If you’ve taken on an adaptive reuse project before, you know there can be surprises once you begin to open up the building. Mechanical systems may be in a different place than you were expecting, and window placements may not be ideal for your new use.
Historic buildings also come with an extra layer of difficulty when it comes to gathering needed approvals and qualifying for tax credits. The team working on Courthouse Lofts found that the National Park Service imposed specific requirements for each of the four connected structures built in different eras.
“We had to preserve a courtroom from each of the four eras,” Renzi explained. “The 1800s portions of the buildings had highly detailed ornamental trim and woodwork, while the midcentury modern 1955 portion is very sleek with clean lines. We had to treat the finishes within each of those different eras commensurate with that era, so in the 1955 edition we had flush wood panel doors and the 1800s buildings had eight-panel mahogany doors. Those types of things can come into play as far as complications go, but those are opportunities as well to create unique spaces you otherwise wouldn’t be able to create in new construction.”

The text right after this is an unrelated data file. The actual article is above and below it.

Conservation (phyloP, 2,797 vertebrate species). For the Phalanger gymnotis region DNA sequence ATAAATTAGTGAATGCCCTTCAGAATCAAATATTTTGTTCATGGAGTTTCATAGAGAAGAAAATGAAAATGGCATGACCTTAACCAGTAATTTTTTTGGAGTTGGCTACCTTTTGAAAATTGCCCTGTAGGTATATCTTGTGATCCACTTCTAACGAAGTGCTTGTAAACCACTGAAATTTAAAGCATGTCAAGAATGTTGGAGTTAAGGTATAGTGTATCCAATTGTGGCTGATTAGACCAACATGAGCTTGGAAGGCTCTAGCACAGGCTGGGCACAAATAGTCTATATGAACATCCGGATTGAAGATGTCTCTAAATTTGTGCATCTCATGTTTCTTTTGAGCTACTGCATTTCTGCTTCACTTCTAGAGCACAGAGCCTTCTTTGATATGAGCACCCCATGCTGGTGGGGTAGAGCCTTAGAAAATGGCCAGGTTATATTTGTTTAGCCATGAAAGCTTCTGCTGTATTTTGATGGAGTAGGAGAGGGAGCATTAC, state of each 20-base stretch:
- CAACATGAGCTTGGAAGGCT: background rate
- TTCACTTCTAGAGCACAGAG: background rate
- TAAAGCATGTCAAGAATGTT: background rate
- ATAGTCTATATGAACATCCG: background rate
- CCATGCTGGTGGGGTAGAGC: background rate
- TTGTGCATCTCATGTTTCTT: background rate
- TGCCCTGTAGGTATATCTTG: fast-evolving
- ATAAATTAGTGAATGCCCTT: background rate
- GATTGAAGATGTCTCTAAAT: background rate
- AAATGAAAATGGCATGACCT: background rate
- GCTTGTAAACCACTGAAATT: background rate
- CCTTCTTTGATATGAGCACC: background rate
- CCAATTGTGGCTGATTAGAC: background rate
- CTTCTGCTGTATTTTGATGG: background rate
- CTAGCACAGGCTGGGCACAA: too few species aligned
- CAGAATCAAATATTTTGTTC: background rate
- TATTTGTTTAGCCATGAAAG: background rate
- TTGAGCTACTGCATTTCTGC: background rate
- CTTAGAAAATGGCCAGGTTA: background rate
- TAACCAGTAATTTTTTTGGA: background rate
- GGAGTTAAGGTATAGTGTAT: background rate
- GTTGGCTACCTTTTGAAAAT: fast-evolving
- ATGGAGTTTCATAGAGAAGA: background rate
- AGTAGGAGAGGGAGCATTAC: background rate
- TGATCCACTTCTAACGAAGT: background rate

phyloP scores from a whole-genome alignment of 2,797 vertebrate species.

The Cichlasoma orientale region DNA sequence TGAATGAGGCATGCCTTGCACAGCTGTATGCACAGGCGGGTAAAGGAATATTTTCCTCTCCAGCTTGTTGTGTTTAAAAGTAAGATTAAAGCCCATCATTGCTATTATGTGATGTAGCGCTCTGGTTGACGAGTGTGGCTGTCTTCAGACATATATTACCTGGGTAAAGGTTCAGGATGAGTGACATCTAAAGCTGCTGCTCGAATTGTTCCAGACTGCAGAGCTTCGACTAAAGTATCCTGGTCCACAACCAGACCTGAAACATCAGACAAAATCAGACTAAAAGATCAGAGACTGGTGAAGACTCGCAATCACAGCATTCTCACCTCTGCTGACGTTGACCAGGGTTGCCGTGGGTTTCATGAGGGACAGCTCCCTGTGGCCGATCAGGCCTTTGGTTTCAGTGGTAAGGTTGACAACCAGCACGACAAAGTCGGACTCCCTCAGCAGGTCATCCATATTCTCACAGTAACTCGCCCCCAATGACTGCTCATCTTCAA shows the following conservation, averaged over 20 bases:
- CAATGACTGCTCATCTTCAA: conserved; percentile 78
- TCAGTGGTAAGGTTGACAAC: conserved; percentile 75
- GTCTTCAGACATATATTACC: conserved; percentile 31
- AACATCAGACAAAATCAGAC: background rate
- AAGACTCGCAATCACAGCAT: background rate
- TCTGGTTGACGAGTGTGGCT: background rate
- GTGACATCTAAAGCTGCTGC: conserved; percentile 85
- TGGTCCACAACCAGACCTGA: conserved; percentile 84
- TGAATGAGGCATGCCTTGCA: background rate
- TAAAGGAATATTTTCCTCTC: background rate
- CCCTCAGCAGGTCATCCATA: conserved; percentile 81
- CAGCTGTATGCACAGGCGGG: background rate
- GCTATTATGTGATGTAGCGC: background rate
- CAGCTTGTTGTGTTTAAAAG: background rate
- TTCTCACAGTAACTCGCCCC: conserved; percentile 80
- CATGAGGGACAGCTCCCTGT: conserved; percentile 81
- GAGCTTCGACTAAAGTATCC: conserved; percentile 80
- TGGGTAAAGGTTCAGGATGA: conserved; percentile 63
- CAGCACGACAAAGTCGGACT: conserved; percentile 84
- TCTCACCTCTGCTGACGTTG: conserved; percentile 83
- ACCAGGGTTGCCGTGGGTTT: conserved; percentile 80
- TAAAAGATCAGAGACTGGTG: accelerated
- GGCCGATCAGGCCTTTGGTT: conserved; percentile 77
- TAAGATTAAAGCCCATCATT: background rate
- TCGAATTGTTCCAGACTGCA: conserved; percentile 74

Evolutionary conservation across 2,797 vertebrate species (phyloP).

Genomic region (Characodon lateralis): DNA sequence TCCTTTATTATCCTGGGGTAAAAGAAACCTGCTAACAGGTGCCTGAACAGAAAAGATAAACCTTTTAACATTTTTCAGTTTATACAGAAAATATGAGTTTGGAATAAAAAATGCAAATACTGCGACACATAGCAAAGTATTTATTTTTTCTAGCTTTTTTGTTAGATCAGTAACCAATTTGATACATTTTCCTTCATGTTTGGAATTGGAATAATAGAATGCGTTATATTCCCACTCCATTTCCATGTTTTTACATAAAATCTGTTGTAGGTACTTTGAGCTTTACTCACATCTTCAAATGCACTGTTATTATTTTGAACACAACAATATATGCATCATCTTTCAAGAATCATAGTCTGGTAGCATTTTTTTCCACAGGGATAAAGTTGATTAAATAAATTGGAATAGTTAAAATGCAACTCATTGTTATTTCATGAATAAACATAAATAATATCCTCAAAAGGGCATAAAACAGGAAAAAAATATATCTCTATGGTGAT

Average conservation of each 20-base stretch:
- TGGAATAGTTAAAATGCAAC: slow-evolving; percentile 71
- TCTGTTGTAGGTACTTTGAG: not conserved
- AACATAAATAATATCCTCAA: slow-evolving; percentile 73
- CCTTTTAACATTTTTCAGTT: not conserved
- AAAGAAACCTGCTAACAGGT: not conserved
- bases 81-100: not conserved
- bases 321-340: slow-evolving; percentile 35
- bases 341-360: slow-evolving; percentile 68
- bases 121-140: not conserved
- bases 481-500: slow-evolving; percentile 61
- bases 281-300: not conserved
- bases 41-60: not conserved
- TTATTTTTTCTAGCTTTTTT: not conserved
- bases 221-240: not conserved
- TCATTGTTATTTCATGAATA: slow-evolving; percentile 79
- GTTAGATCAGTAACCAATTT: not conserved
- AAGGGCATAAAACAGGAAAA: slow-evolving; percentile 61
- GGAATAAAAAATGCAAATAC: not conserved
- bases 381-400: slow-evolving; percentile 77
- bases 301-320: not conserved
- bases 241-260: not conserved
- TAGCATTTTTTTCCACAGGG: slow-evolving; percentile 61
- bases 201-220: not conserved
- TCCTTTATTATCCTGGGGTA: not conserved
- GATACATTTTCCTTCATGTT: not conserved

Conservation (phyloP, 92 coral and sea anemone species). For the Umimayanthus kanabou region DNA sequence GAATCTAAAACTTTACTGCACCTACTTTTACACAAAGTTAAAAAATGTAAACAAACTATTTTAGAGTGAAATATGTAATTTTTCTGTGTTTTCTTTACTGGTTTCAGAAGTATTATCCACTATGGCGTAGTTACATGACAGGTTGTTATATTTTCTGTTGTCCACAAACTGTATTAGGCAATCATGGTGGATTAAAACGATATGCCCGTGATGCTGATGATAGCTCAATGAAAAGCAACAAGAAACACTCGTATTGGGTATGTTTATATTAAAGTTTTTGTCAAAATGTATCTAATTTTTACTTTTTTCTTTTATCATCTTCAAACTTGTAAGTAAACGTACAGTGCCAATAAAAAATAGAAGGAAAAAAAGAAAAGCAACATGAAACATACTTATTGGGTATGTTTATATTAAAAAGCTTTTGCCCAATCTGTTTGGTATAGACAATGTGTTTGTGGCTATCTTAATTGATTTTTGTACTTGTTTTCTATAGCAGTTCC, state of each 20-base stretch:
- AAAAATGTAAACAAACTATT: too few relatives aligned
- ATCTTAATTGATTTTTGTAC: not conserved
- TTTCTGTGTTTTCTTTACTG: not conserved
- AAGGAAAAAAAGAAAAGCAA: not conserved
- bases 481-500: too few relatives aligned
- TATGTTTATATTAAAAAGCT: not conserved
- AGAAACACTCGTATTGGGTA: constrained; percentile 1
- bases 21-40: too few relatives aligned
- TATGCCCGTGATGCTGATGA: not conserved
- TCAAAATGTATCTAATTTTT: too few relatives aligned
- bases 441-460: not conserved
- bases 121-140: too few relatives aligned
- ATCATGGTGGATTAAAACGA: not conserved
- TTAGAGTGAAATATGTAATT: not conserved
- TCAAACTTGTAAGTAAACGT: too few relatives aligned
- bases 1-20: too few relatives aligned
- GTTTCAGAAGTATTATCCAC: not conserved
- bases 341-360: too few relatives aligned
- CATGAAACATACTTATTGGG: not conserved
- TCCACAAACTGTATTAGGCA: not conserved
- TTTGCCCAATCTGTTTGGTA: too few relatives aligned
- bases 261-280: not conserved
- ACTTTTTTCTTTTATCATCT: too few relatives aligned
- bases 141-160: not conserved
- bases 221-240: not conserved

Your adaptive reuse journey should start with an architect who’s experienced in this type of work, Renzi advises. A qualified architectural historian can be a key team player for historic buildings—they can verify whether your building qualifies for listing in the National Register of Historic Places and determine if it qualifies for historic tax credits.
“Be prepared for a serious project,” Block advised. “Adaptive reuse projects are not for the faint of heart. You’re taking the building apart almost down to the studs and putting it back together—it’s as demanding and as substantial a construction project as new construction, and you need to be prepared for that.”
Despite the inherent challenges, adaptive reuse can be a great solution to revitalize and rejuvenate older buildings, Renzi said: “If it’s a good building in good shape, has a floor plate that can be adapted to your client’s needs and has really good bones, why tear it down if you can find a new way to creatively repurpose it?”